2. Arbitration & Command Fetcher

      The Piccolo SSD CTRL supports 17 queues (1 – Admin Queue and 16 – I/O queues) and 2 CTRLs. CTRL is selected based on the Round Robin (RR) technique. Each queue has been defined with a priority, Admin queue having the highest priority than the I/O queues. The I/O queues are divided into urgent I/O queue and the Weighted I/O queue (High, Medium, Low) assigned with specific weights. Weighted Round Robin (WRR) technique is applied for the Weighted queues and RR technique is applied for the other queues with the resulting queue [7]. On arbitration, the command from the host selected queue is fetched by the Command Fetcher and written on to the internal buffer, i.e., Fetched SQ (FSQ) based on the Arbitration Burst count on receiving a trigger from the Arbitration block. Command Fetcher sends a Ready signal in response after completing the fetch operation along with updation of various registers and fields.

    3. Command Parser

      The number of commands in the FSQ is calculated by the difference in the Producer Index (PI) and the Consumer Index (CI). On availability of the Physical Region Page (PRP) queue, a pointer to a physical memory page of fixed size, commands are fetched from the FSQ. A Tag ID is allocated to the command by the TAG Manager and enters the ID into the TAG Table. Conflicts regarding the Tag Id and Namespace ID are checked by the Trusted Computing Group (TCG) Checker and Namespace Look Up Table (NS LUT) before writing the command on to the PRP queue using PRP Fetch Logic. The Logical Block Overlap Checker (LOC) looks for overlap in the Logical Block Address (LBA) of different Namespaces. Perform filtering rules (Admin or I/O or Perf command, disabling Auto path/LOC etc) to disable the Auto path and prepare the Normalized command in accordance with NVMe IPs requirement.

    4. Command Dispatcher

      The normalized command from the PRP queue is decoded to Admin or I/O command. For an Admin command detected, a trigger is generated to detect an index for HCore usage and for a I/O command detected, a trigger is generated to detect a Tag TR index for HCore. The command is updated with HCPU ID, TR Index and Tag ID to the Command Buffer Pool. For a Read command, Auto path is enabled and Tag is inserted to TR processor then TR Auto/ Non-Auto Device to Host (D2H) queue and the corresponding PI is updated. For a Write command the process is the same except it uses a Host to Device (H2D) queue. LBA2LPN is triggered by Command dispatcher, TR processor, Prefetch engines through LBA and NS ID for LPN. The Destination LPN(DLPN) is calculated through the Namespace which is configured by LPN range of different granularity. Sequence Detector /Prefetch works in Semi and Full Auto mode. Sequence detect, checks for the sequence of the command for a particular NS as whether it is Read/Write sequence and performs respective operations using Start LBA, Number of Logical Blocks. In Prefetch on case, it triggers TCG check and LBA2LPN mapper for destination LPN loads into the cache Manager.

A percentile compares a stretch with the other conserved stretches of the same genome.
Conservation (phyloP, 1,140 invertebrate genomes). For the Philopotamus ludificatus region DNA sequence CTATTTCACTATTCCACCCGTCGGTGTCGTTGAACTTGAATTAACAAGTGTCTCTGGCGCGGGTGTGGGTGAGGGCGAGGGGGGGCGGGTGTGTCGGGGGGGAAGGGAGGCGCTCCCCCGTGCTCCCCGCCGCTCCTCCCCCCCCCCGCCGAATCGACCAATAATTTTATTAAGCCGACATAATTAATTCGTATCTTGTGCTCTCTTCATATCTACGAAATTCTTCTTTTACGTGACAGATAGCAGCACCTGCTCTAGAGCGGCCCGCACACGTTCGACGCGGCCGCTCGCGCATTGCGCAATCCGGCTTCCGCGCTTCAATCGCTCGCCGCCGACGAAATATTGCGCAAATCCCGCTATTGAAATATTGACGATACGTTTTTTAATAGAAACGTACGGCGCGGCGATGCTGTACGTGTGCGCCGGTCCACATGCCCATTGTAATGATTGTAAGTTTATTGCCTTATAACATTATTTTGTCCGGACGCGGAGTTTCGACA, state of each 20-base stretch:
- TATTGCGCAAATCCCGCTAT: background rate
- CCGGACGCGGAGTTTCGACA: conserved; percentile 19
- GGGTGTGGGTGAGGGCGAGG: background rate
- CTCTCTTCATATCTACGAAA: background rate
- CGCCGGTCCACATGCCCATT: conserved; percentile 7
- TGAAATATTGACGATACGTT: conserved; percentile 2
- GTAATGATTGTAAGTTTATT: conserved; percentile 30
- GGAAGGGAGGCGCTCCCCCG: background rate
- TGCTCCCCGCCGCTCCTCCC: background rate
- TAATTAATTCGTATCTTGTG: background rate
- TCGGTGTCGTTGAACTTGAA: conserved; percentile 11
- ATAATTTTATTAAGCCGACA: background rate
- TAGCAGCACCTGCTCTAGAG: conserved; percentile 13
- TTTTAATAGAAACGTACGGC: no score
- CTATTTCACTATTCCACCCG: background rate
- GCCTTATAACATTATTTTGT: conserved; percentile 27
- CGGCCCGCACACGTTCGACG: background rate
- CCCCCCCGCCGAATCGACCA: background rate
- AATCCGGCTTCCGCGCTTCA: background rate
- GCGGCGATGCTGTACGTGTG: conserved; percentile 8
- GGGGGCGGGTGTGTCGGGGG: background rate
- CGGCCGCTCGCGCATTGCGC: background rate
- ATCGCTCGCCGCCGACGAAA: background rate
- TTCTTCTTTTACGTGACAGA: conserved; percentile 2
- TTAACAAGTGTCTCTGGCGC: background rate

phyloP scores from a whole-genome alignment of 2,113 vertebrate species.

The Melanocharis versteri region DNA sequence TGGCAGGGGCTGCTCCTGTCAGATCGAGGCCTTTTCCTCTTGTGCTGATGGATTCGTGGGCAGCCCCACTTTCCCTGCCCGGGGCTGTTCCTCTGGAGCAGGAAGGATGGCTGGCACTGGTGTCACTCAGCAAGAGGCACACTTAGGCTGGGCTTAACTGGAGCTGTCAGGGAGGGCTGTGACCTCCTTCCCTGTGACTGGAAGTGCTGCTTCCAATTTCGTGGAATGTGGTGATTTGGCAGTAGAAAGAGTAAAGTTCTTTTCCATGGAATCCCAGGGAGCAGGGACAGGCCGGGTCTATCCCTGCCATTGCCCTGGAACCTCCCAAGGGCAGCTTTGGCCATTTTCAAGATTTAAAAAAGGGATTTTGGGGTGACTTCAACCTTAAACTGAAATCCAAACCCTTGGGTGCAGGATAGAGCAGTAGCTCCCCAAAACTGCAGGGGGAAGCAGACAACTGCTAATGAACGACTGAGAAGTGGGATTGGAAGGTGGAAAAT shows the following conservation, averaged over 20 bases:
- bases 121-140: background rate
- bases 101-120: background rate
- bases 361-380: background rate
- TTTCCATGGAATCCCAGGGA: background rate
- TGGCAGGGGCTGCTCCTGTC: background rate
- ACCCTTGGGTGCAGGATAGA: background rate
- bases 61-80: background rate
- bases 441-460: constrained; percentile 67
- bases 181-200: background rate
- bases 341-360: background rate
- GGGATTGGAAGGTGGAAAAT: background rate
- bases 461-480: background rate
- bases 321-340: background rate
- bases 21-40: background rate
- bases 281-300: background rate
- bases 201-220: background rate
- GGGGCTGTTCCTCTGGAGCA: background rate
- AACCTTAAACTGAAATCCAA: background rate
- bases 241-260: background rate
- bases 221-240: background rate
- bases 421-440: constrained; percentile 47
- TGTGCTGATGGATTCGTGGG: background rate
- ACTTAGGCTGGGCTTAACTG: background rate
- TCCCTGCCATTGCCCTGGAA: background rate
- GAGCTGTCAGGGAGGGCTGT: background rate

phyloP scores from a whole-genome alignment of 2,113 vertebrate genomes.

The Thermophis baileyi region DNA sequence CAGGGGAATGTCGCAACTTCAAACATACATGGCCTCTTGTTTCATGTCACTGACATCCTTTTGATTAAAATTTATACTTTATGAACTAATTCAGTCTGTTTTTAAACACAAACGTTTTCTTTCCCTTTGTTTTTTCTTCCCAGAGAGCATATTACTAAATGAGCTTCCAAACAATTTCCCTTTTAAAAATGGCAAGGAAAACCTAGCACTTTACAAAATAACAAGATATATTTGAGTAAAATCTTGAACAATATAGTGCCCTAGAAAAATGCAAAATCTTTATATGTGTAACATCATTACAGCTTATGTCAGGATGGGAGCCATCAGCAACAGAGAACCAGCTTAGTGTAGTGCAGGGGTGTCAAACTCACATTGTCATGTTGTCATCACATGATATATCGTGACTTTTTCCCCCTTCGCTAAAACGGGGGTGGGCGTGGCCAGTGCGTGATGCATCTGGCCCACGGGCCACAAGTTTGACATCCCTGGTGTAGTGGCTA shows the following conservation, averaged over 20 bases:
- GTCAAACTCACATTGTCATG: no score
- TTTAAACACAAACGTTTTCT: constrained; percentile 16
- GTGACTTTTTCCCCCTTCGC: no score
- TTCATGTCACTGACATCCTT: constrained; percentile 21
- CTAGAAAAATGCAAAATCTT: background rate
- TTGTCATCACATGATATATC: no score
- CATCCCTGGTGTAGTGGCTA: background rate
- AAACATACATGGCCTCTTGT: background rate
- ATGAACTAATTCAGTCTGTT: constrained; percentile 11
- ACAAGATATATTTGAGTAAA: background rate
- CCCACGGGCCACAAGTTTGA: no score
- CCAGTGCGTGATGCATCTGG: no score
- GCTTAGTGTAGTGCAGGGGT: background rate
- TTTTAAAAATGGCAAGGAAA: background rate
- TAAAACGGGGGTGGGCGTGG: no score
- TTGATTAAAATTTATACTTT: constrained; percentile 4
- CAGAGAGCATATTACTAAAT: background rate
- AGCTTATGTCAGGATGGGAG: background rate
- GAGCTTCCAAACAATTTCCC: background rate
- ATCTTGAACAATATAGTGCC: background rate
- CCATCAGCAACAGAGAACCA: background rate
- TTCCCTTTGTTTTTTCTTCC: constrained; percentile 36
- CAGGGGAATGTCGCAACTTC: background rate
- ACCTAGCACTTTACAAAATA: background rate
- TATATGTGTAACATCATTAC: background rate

5. TR Processor and TQ Preparation

      TR processor performs hardware automation of commands released by the command filter. It allocates DMA Descriptor, Buffer (in H2D case) and Transfer Request (TR) ID. It performs TR splitting based on the TR split size defined in SFR and stores the LPN for the next TR split in TR Descriptor. It tracks the LPN boundary through the LBA2LPN mapper for DLPN which is then stored in the DMA Descriptor. Various sequence flags are generated during H2D/ D2H path operations by TR Processor to different blocks. TR Processor sends Transfer Request to Transfer Queue (TQ) Preparation Module to prepare single/multiple DMA Manager operating units the TQs which are prepared by TQ engine. TQ splitting is done based on the DMA Descriptor and PRP size. Pre TQs are prepared on not receiving the DMA Done command from TR processor during Read Operation.

    6. DMA Manager & Completion Status

    DMA Manager fetches the TQ entries and writes them to Success/ Pending CQ (PCQ) on receiving DMA done. It is

    responsible for data transfer between H2D/D2H memory and on completion releases the NVMe IP resources by HW/HCPU along with signalling the TRDDIQ and DDDIQ. It interacts with the Cache Manager through IHWrite / ID2H_HDMA_Done during H2D/D2H transfer of data and communicates with the Gaudi SQ/CQ. Round Robin Arbitration is performed among the PCQs in Completion Status module and the result is posted on to the respective CQ in the host along with generation of interrupt on error detected. The Delayed PCQ is determined by the Tag timer time which is greater than the minimum command Latency. The commands are posted to Host CQ on crossing the number of entries to the Delayed PCQ. An interrupt is generated to the Interrupt Generator module on CQ posting enabled and clears the LOC/ TAG index.